Morgan’s Inspiration Island also had a place for food and drinks right by Calypso Cove called Rusty Anchor Galley Grub. We had lunch there and while the menu wasn’t huge, it was tasty. I had chicken tenders and fries and my mom had mini corn dog nuggets and fries. All of the seating was outdoor, but covered so we were in the shade. We had a nice view of the park from our table.
I never thought I would say this about a water park, but Morgan’s Inspiration Island was somewhat of an emotional experience for me. This was something that I never thought I would get to do, so being there was surreal. It was truly remarkable to see the younger kids enjoying it so much and I’m happy that the world is more accessible and welcoming to them now than it was for me 20 years ago. They’ll never know what life without an accessible water park is like, and while that may not seem like a huge deal in the world’s current political climate, I am thankful that the world is a little more inclusive for them.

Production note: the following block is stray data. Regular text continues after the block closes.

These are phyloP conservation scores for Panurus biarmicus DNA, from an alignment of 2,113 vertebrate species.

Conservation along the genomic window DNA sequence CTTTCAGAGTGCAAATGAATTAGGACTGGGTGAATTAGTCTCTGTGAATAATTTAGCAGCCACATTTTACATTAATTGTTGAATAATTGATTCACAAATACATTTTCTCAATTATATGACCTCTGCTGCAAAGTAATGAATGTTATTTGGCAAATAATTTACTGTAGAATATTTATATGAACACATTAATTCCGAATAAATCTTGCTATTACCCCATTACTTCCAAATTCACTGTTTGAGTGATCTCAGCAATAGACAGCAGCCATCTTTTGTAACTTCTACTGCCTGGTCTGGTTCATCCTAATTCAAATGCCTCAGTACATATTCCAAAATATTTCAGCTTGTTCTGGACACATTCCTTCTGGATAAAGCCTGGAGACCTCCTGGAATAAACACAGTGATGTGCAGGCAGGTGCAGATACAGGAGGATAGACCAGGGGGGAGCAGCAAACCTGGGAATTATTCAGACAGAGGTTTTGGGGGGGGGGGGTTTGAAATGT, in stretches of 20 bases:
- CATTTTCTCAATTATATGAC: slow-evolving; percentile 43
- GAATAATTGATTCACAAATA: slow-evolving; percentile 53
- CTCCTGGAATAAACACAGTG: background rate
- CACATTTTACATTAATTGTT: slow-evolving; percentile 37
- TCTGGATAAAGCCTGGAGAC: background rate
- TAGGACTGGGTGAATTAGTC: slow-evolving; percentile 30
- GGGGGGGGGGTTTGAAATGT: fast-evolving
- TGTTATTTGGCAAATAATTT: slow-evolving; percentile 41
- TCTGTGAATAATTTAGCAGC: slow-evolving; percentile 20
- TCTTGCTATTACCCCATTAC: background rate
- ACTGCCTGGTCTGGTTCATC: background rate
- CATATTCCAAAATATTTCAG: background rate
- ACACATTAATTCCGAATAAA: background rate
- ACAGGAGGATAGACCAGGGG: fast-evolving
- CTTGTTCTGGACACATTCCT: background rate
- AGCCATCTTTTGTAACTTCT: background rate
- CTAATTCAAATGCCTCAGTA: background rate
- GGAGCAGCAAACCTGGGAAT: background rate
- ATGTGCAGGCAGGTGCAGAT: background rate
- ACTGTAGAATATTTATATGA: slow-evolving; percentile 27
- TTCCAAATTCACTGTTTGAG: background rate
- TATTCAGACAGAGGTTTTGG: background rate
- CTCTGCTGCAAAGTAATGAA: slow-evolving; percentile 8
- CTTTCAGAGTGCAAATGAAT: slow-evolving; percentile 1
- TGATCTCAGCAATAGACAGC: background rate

Whether you are a wheelchair user or not, you are sure to have a fun-filled day at Morgan’s Inspiration Island. From playing in the water to enjoying a boat ride, everything is possible no matter what your needs are. In the words of Gordon Hartman, “The park is 100% inclusive. Not 99% or 98%”, so come one, come all to Morgan’s Inspiration Island!
To see my experience at Morgan’s Inspiration Island, watch this short video –
*Admission to Morgan’s Inspiration Island is FREE for those with disabilities and just $17 for regularly priced adults. Children, seniors, and military get a discount.
** Morgan’s is a nonprofit and depends on generous donations to stay open. If you’d like to donate something, even just a dollar, click here.
+Thank you to Morgan’s Inspiration Island for hosting me! All opinions are authentic and my own. This post includes affiliate links. When you click on a link, I may receive a small compensation. That will help this blog grow into a better resource for disabled travelers.